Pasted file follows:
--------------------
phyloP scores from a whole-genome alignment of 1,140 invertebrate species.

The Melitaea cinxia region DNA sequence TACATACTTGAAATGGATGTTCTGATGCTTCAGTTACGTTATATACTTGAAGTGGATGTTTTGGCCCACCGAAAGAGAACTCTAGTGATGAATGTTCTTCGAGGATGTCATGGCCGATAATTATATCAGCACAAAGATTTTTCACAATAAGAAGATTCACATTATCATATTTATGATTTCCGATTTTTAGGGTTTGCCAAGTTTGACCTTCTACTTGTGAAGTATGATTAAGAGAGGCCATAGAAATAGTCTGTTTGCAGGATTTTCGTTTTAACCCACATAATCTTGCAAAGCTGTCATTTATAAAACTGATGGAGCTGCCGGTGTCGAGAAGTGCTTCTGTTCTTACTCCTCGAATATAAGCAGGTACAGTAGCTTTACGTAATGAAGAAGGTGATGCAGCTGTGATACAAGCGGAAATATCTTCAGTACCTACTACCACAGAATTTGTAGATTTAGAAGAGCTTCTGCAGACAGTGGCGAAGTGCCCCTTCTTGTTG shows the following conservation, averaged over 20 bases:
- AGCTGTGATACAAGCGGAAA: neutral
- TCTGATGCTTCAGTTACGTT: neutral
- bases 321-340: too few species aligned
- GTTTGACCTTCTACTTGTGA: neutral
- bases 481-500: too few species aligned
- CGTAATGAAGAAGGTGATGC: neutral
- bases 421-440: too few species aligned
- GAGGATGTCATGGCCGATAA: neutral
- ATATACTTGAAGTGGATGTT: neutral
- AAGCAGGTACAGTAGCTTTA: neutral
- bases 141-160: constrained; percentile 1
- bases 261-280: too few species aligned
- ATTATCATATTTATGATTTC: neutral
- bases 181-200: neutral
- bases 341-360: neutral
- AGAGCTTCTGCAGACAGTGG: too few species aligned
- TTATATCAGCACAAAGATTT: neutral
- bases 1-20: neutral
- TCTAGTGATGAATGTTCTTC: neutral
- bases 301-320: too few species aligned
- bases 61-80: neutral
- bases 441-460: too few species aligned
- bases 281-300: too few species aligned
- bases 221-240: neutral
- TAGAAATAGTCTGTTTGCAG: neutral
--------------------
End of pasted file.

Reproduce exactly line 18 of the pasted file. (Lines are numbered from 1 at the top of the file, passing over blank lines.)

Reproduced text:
- AGAGCTTCTGCAGACAGTGG: too few species aligned